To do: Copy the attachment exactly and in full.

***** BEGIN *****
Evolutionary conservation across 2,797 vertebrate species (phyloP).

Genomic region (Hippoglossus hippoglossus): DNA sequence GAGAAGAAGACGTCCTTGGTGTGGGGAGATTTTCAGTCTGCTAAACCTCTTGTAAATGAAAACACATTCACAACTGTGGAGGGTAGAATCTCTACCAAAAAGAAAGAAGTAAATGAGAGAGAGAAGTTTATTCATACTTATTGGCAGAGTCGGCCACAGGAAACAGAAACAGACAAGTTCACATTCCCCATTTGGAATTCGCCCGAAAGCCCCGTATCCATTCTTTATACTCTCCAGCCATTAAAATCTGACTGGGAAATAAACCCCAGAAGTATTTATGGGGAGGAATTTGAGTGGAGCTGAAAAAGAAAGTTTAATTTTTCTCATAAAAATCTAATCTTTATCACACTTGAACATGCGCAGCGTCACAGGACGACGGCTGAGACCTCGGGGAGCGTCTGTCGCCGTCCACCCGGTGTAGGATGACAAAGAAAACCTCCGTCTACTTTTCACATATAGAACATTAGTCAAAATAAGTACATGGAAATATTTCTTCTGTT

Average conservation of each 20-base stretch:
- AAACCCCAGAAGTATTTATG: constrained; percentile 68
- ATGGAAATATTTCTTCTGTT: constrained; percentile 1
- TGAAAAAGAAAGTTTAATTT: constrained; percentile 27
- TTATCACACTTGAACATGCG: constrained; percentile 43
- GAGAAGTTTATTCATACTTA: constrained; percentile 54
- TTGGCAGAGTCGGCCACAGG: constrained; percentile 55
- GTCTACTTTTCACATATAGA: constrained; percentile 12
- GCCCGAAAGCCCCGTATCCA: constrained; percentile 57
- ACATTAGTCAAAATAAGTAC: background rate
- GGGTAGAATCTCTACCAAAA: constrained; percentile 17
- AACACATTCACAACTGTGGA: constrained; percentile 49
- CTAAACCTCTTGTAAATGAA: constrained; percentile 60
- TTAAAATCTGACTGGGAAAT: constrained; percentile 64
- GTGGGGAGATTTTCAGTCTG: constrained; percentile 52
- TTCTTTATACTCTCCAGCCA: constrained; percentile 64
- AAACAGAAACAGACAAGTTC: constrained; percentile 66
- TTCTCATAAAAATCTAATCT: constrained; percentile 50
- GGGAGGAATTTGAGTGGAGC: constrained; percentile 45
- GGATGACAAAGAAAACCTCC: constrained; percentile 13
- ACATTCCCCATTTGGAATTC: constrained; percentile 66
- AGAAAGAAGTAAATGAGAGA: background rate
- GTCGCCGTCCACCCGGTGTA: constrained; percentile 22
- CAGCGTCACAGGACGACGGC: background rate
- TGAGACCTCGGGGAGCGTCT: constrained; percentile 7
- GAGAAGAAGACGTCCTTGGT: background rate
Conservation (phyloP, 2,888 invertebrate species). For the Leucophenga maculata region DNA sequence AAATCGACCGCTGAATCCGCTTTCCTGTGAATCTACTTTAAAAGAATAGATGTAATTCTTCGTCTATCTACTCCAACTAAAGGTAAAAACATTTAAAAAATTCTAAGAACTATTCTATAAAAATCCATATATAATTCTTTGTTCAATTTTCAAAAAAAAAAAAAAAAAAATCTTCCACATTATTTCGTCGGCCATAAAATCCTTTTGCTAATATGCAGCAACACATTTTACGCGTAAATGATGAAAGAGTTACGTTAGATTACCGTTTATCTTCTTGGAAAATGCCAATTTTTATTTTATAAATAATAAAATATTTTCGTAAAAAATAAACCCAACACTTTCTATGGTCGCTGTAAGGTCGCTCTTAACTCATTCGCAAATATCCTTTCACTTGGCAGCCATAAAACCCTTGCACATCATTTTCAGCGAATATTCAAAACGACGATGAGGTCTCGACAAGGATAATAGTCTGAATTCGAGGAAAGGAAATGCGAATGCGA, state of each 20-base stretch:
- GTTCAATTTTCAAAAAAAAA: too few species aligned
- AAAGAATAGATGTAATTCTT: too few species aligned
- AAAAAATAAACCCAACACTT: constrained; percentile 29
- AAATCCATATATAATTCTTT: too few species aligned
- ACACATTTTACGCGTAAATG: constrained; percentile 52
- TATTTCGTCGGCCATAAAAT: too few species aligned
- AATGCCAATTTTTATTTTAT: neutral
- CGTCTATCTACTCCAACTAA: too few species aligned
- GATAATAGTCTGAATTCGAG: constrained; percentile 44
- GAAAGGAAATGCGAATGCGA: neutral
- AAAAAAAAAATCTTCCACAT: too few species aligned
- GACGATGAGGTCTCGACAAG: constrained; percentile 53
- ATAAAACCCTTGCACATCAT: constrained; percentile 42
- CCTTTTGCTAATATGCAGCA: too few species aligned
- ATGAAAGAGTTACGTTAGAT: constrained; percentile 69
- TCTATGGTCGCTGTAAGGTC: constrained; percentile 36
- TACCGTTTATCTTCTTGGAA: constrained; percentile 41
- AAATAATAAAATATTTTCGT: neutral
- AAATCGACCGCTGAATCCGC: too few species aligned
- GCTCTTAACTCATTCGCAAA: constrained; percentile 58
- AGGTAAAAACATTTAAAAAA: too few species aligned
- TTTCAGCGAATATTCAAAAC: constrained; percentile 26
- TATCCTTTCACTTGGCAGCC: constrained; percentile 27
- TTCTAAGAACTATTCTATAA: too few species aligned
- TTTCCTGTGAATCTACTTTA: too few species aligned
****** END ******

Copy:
Evolutionary conservation across 2,797 vertebrate species (phyloP).

Genomic region (Hippoglossus hippoglossus): DNA sequence GAGAAGAAGACGTCCTTGGTGTGGGGAGATTTTCAGTCTGCTAAACCTCTTGTAAATGAAAACACATTCACAACTGTGGAGGGTAGAATCTCTACCAAAAAGAAAGAAGTAAATGAGAGAGAGAAGTTTATTCATACTTATTGGCAGAGTCGGCCACAGGAAACAGAAACAGACAAGTTCACATTCCCCATTTGGAATTCGCCCGAAAGCCCCGTATCCATTCTTTATACTCTCCAGCCATTAAAATCTGACTGGGAAATAAACCCCAGAAGTATTTATGGGGAGGAATTTGAGTGGAGCTGAAAAAGAAAGTTTAATTTTTCTCATAAAAATCTAATCTTTATCACACTTGAACATGCGCAGCGTCACAGGACGACGGCTGAGACCTCGGGGAGCGTCTGTCGCCGTCCACCCGGTGTAGGATGACAAAGAAAACCTCCGTCTACTTTTCACATATAGAACATTAGTCAAAATAAGTACATGGAAATATTTCTTCTGTT

Average conservation of each 20-base stretch:
- AAACCCCAGAAGTATTTATG: constrained; percentile 68
- ATGGAAATATTTCTTCTGTT: constrained; percentile 1
- TGAAAAAGAAAGTTTAATTT: constrained; percentile 27
- TTATCACACTTGAACATGCG: constrained; percentile 43
- GAGAAGTTTATTCATACTTA: constrained; percentile 54
- TTGGCAGAGTCGGCCACAGG: constrained; percentile 55
- GTCTACTTTTCACATATAGA: constrained; percentile 12
- GCCCGAAAGCCCCGTATCCA: constrained; percentile 57
- ACATTAGTCAAAATAAGTAC: background rate
- GGGTAGAATCTCTACCAAAA: constrained; percentile 17
- AACACATTCACAACTGTGGA: constrained; percentile 49
- CTAAACCTCTTGTAAATGAA: constrained; percentile 60
- TTAAAATCTGACTGGGAAAT: constrained; percentile 64
- GTGGGGAGATTTTCAGTCTG: constrained; percentile 52
- TTCTTTATACTCTCCAGCCA: constrained; percentile 64
- AAACAGAAACAGACAAGTTC: constrained; percentile 66
- TTCTCATAAAAATCTAATCT: constrained; percentile 50
- GGGAGGAATTTGAGTGGAGC: constrained; percentile 45
- GGATGACAAAGAAAACCTCC: constrained; percentile 13
- ACATTCCCCATTTGGAATTC: constrained; percentile 66
- AGAAAGAAGTAAATGAGAGA: background rate
- GTCGCCGTCCACCCGGTGTA: constrained; percentile 22
- CAGCGTCACAGGACGACGGC: background rate
- TGAGACCTCGGGGAGCGTCT: constrained; percentile 7
- GAGAAGAAGACGTCCTTGGT: background rate
Conservation (phyloP, 2,888 invertebrate species). For the Leucophenga maculata region DNA sequence AAATCGACCGCTGAATCCGCTTTCCTGTGAATCTACTTTAAAAGAATAGATGTAATTCTTCGTCTATCTACTCCAACTAAAGGTAAAAACATTTAAAAAATTCTAAGAACTATTCTATAAAAATCCATATATAATTCTTTGTTCAATTTTCAAAAAAAAAAAAAAAAAAATCTTCCACATTATTTCGTCGGCCATAAAATCCTTTTGCTAATATGCAGCAACACATTTTACGCGTAAATGATGAAAGAGTTACGTTAGATTACCGTTTATCTTCTTGGAAAATGCCAATTTTTATTTTATAAATAATAAAATATTTTCGTAAAAAATAAACCCAACACTTTCTATGGTCGCTGTAAGGTCGCTCTTAACTCATTCGCAAATATCCTTTCACTTGGCAGCCATAAAACCCTTGCACATCATTTTCAGCGAATATTCAAAACGACGATGAGGTCTCGACAAGGATAATAGTCTGAATTCGAGGAAAGGAAATGCGAATGCGA, state of each 20-base stretch:
- GTTCAATTTTCAAAAAAAAA: too few species aligned
- AAAGAATAGATGTAATTCTT: too few species aligned
- AAAAAATAAACCCAACACTT: constrained; percentile 29
- AAATCCATATATAATTCTTT: too few species aligned
- ACACATTTTACGCGTAAATG: constrained; percentile 52
- TATTTCGTCGGCCATAAAAT: too few species aligned
- AATGCCAATTTTTATTTTAT: neutral
- CGTCTATCTACTCCAACTAA: too few species aligned
- GATAATAGTCTGAATTCGAG: constrained; percentile 44
- GAAAGGAAATGCGAATGCGA: neutral
- AAAAAAAAAATCTTCCACAT: too few species aligned
- GACGATGAGGTCTCGACAAG: constrained; percentile 53
- ATAAAACCCTTGCACATCAT: constrained; percentile 42
- CCTTTTGCTAATATGCAGCA: too few species aligned
- ATGAAAGAGTTACGTTAGAT: constrained; percentile 69
- TCTATGGTCGCTGTAAGGTC: constrained; percentile 36
- TACCGTTTATCTTCTTGGAA: constrained; percentile 41
- AAATAATAAAATATTTTCGT: neutral
- AAATCGACCGCTGAATCCGC: too few species aligned
- GCTCTTAACTCATTCGCAAA: constrained; percentile 58
- AGGTAAAAACATTTAAAAAA: too few species aligned
- TTTCAGCGAATATTCAAAAC: constrained; percentile 26
- TATCCTTTCACTTGGCAGCC: constrained; percentile 27
- TTCTAAGAACTATTCTATAA: too few species aligned
- TTTCCTGTGAATCTACTTTA: too few species aligned